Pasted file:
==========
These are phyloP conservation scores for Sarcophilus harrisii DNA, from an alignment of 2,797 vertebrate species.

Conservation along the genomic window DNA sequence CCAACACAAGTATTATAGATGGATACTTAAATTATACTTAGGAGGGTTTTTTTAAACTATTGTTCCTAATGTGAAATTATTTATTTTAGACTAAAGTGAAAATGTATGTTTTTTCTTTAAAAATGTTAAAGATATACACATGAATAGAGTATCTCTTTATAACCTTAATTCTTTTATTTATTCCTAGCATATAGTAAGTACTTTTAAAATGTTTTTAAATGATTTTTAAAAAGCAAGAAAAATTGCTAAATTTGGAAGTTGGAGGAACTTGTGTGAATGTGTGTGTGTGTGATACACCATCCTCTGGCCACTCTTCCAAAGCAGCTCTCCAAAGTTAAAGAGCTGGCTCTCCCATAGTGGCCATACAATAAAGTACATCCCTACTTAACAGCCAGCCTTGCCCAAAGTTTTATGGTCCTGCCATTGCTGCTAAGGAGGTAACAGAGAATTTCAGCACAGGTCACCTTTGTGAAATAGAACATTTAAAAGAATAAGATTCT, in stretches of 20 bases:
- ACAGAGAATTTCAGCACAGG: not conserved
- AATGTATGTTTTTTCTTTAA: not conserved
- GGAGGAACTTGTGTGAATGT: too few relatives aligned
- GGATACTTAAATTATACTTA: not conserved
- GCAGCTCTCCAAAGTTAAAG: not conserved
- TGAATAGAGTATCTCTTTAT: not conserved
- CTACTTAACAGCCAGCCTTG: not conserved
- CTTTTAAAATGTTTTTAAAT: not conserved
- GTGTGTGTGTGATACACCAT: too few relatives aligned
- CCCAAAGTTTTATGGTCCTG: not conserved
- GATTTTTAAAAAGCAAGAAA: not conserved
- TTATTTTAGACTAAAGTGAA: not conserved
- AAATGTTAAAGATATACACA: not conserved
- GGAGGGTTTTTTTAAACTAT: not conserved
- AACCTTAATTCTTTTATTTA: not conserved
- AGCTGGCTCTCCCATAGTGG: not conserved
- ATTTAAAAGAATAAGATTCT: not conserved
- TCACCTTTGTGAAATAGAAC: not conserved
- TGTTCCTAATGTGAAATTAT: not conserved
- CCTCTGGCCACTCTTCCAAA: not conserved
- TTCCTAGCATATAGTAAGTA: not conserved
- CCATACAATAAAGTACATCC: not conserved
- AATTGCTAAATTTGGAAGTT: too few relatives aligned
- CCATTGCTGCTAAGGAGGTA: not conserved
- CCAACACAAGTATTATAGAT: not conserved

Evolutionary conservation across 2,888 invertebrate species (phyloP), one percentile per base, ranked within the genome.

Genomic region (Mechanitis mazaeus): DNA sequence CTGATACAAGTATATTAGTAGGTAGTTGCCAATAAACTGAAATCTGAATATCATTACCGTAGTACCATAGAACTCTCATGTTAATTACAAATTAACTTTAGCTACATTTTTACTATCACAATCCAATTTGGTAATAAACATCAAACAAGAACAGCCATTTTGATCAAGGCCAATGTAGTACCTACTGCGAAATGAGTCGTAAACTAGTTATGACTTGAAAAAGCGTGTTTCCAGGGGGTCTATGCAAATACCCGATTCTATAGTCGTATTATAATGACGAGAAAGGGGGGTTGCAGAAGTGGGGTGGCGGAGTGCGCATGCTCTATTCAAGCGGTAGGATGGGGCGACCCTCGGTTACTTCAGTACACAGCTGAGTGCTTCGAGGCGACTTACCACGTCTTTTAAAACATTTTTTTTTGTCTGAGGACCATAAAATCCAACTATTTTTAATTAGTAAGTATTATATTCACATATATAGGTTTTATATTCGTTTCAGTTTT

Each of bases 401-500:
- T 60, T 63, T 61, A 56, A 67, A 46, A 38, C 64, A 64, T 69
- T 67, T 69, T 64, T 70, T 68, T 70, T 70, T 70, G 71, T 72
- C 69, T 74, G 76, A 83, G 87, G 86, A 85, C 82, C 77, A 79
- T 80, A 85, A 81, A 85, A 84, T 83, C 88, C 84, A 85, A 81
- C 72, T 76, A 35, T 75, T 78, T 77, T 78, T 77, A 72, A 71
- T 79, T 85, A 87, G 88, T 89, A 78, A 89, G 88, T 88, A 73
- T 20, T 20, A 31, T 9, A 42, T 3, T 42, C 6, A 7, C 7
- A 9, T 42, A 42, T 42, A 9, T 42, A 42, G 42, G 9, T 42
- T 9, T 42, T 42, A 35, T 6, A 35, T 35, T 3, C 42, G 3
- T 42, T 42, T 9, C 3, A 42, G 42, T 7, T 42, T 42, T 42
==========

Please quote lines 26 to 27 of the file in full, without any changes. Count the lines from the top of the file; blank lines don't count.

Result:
- CCATTGCTGCTAAGGAGGTA: not conserved
- CCAACACAAGTATTATAGAT: not conserved